DN: The verticality was right from the get-go. When I talked to Cliff [Bleszinski] originally before I ever signed on with the company, he knew he wanted gravity to be a pillar of the game. We didn’t have a game yet, but we knew gravity was going to be a central part of the experience. When we began working on it, we had a lot of different ideas of what that gravity could be. A lot of the times it was used as “map control” where you could do things like ride gravity waves or maybe you’d hit a certain section of the map and the gravity would then rip you down to a chasm or something down below.

Those were all cool but we found that every time we played it, we found that players were mad at the level designers for putting gravity in a “bad place.” From there we thought, “What if we gave the gravity to the players and let a more neutral style of gravity exist within the map?” That’s where we are right now. We put the more dangerous forms of gravity in the player’s hand; the stuff that shoots them off the map or prevents them from moving. The low gravity and Zero-G style gravity was what stayed in the map itself.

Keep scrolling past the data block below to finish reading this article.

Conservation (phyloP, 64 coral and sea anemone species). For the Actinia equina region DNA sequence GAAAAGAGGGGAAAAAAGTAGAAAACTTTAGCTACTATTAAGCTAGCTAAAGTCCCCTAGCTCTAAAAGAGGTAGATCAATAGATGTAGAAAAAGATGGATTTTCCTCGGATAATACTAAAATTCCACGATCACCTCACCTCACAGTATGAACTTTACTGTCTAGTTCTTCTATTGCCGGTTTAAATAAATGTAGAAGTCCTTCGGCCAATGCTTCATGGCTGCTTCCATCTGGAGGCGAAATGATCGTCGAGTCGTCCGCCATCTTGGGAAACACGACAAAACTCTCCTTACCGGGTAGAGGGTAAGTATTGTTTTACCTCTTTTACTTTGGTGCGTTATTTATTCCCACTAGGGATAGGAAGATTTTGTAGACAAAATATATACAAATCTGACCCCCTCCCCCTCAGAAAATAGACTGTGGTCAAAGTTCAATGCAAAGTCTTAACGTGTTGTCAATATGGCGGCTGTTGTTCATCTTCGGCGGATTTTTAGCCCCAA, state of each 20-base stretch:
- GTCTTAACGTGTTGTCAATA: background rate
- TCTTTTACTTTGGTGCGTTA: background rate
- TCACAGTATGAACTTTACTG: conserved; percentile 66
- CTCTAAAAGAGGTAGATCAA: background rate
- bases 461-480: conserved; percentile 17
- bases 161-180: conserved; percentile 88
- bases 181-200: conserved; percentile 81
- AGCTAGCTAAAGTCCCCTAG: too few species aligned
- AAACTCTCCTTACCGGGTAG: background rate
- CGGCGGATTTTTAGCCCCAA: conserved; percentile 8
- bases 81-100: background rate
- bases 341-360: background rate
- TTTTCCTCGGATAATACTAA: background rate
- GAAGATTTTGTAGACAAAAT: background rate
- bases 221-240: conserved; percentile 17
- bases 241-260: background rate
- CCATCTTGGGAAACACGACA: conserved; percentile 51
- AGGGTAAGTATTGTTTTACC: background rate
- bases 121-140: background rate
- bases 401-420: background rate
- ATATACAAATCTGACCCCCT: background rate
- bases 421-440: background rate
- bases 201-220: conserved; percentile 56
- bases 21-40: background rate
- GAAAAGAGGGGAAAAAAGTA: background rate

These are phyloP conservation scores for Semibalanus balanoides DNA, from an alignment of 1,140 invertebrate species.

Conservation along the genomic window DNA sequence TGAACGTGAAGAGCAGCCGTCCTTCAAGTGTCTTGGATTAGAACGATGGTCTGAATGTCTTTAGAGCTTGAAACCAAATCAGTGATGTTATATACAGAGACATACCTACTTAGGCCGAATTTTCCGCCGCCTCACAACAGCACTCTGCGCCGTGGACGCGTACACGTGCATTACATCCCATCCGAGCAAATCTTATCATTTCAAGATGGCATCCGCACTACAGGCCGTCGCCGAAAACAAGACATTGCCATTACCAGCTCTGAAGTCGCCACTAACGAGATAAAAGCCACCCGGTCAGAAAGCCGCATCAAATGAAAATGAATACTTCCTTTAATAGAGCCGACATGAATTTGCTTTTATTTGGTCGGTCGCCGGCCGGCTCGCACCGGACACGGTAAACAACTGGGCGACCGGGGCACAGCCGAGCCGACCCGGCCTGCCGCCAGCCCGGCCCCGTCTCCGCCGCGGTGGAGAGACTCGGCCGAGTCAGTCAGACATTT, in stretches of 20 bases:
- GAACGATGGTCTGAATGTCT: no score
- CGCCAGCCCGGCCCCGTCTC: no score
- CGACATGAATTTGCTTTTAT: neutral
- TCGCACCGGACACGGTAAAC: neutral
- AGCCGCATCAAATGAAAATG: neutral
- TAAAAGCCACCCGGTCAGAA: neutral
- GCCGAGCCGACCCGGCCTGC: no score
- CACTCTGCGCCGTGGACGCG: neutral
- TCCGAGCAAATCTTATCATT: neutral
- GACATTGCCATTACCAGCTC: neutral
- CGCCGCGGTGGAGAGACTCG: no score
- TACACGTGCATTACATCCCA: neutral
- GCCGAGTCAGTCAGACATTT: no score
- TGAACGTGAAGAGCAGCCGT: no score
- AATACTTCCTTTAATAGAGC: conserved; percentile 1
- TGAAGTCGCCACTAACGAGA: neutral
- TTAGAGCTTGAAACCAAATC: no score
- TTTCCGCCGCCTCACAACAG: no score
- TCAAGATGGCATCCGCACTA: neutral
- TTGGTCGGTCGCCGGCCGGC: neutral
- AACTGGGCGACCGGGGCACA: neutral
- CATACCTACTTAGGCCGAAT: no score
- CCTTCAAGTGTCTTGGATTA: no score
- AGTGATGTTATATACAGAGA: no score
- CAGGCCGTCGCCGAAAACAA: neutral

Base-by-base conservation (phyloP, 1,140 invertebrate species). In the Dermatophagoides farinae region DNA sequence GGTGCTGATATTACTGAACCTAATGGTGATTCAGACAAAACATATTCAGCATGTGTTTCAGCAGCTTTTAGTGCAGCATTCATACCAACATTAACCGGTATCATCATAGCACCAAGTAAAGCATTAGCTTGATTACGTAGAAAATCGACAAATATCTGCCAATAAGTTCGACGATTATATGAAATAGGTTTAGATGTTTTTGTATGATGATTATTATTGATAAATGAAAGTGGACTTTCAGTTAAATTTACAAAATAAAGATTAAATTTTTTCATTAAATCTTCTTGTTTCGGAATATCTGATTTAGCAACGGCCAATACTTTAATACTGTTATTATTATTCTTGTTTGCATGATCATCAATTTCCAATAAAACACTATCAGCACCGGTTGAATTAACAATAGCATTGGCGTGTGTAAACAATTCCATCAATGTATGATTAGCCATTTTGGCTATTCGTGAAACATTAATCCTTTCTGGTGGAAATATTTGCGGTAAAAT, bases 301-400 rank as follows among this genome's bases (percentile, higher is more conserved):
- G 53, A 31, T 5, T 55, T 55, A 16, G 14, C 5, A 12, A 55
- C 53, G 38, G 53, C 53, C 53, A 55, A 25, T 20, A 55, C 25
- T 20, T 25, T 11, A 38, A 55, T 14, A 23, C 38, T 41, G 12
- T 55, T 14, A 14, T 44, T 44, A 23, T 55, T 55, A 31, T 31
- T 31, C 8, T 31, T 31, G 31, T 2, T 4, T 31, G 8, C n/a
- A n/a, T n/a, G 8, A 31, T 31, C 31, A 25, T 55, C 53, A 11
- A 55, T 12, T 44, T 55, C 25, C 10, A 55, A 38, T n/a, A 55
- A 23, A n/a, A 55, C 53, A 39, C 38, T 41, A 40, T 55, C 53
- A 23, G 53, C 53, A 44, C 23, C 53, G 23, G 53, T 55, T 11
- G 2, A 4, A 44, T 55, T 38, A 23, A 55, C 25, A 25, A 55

LM: I mentioned some of the other games a moment ago that you guys have been compared to and there’s plenty of others that people have been comparing LawBreakers to. Do those comparisons annoy you, or do you understand that it’s just a natural thing?

DN: It’s a normal thing. Every game, movie, or whatever, elicits comparisons. We’re not inventing a new genre with LawBreakers, but we’re coming up with a new way of playing within that genre. An action movie is an action movie, except for when it’s not. Just because you have a first-person camera and a gun in your hand doesn’t mean that you’re the same exact game that has existed before.